The Black Prince by Iris Murdoch

Bradley Pearson, an unsuccessful novelist in his late fifties, has finally left his dull office job as an Inspector of Taxes. Bradley hopes to retire to the country, but predatory friends and relations dash his hopes of a peaceful retirement. He is tormented by his melancholic sister, who has decided to come to live with him; his ex-wife, who has infuriating hopes of redeeming the past; her delinquent brother, who wants money and emotional confrontations; and Bradley’s friend and rival, Arnold Baffin, a younger, deplorably more successful author of commercial fiction. The ever-mounting action includes marital cross-purposes, seduction, suicide, abduction, romantic idylls, murder, and due process of law. Bradley tries to escape from it all but fails, leading to a violent climax and a coda that casts shifting perspectives on all that has preceded.

Chief amongst Iris Murdoch’s ( influences for this 1973 novel is Hamlet. It is openly referenced and discussed throughout, especially by Bradley. It is noted in the Post-Scripts that Bradley Pearson shares initials with the Black Prince, the title of Pearson’s fictional as well as Murdoch’s real work.

Also present is the influence of Freud, especially through the frequent sexual imagery based on recurrent references to the phallic Post Office Tower. Bradley’s possible proxy admission of homosexuality is made possible through his seeming self-identification with Shakespeare throughout his narrative, and in his claiming both Hamlet and Shakespeare were homosexual. It is strengthened further by the moments in the book where he finds himself attracted to Julian, during each of which her gender is made ambiguous.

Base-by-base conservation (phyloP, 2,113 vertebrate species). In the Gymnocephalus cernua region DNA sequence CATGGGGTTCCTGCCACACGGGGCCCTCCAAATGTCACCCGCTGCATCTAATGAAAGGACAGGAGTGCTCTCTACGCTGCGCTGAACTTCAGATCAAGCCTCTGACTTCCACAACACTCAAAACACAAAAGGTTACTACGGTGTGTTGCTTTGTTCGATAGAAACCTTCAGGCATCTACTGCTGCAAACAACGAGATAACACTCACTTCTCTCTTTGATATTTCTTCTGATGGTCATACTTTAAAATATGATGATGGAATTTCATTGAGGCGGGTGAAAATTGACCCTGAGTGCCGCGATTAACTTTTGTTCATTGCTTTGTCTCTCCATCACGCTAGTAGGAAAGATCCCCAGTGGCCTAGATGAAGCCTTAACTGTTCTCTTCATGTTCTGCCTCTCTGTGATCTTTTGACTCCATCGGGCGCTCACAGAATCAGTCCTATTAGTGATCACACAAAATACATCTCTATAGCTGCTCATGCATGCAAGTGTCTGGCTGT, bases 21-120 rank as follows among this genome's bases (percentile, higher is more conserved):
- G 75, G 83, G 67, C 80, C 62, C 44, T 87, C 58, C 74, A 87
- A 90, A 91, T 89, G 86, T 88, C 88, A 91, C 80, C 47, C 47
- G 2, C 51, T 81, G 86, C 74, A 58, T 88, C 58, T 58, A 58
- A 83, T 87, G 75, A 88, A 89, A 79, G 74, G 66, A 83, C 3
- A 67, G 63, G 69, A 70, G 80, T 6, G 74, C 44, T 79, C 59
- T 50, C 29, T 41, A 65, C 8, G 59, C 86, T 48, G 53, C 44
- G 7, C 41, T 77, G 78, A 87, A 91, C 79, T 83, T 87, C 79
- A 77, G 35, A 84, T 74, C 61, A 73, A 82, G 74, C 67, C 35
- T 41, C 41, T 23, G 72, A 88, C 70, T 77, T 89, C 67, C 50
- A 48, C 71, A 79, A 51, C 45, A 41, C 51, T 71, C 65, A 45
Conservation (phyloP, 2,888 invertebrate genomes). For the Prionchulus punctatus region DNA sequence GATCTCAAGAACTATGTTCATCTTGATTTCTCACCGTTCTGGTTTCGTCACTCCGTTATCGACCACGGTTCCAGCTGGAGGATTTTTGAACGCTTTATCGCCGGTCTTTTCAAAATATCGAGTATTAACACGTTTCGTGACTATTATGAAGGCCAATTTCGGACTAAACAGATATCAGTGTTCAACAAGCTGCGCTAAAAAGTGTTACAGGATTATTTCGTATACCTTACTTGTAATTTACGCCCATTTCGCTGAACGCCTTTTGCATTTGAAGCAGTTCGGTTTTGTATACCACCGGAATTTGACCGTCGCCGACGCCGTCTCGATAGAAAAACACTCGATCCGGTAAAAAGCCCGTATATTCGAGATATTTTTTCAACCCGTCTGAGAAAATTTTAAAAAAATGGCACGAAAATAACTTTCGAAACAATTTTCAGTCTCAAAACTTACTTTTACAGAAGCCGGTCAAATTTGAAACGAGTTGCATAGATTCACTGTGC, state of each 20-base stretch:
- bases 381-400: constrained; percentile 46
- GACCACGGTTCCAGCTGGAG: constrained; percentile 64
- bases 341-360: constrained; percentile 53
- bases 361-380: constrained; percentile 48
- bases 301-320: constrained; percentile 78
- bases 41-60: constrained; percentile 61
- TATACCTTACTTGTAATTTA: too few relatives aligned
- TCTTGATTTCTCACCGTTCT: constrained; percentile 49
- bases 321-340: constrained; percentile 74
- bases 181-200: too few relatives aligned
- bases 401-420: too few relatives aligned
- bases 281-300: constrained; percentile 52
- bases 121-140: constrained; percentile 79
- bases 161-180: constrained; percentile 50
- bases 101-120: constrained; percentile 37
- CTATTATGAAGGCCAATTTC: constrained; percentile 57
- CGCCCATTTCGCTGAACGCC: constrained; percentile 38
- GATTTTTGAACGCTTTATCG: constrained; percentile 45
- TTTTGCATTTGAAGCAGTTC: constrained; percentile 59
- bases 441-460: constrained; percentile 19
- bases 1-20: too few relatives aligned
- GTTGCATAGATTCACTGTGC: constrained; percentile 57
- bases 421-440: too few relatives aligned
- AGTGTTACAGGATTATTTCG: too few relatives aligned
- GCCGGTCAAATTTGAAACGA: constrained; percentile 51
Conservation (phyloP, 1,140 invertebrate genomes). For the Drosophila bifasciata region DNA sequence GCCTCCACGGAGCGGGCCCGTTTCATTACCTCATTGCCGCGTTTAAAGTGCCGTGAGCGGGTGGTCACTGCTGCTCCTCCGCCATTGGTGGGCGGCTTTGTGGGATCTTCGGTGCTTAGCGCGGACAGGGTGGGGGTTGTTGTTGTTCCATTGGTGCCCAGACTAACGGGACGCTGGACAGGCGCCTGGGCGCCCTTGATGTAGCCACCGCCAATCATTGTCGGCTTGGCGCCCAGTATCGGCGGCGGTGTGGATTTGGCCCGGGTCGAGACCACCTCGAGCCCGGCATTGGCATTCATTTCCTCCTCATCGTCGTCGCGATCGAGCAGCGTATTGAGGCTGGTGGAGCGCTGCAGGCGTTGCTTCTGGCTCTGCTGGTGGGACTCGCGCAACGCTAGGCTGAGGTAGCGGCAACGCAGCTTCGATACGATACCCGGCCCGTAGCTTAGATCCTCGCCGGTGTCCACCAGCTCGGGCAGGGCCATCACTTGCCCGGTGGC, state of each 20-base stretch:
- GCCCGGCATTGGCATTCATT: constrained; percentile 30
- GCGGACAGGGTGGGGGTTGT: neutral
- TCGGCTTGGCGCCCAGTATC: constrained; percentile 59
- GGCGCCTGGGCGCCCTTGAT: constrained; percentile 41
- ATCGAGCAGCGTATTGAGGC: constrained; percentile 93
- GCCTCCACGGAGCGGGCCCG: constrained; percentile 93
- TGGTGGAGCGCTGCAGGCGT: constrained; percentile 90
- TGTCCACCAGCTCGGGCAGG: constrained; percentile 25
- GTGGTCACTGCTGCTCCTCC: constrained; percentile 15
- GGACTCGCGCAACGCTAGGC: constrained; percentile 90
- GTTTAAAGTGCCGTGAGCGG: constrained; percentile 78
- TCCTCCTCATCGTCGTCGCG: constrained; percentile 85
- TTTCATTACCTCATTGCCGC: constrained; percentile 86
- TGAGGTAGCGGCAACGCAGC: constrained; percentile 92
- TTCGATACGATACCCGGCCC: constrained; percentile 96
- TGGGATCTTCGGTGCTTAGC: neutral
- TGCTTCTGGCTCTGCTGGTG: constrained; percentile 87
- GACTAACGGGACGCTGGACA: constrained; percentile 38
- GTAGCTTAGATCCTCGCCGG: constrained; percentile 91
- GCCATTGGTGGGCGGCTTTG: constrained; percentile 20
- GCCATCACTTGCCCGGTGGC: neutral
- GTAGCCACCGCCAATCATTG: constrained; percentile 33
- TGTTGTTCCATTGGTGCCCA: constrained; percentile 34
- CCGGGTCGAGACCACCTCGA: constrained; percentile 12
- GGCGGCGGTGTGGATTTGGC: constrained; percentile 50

The final of these is when he finally achieves sexual arousal, having previously been unable, when Julian has dressed herself as Hamlet. These themes are discussed by Francis, himself a homosexual, in the Post-Scripts. It is also notable that the two characters Bradley has achieved intimacy with, Julian and Christian, are not clearly female in characterisation or name. An attempted seduction by Rachel, a more traditionally feminine character, is described passionlessly by Bradley’s narrative. Subtler Ancient Greek influences are seen in Bradley’s quest for a pseudo-Platonic perfection in his writing and his purported asceticism.

This is rich and thought-provoking fiction of the highest calibre.

432 pages in Vintage Classics paperback edition

ISBN 978-0099589259

Iris Murdoch

Scroll to Top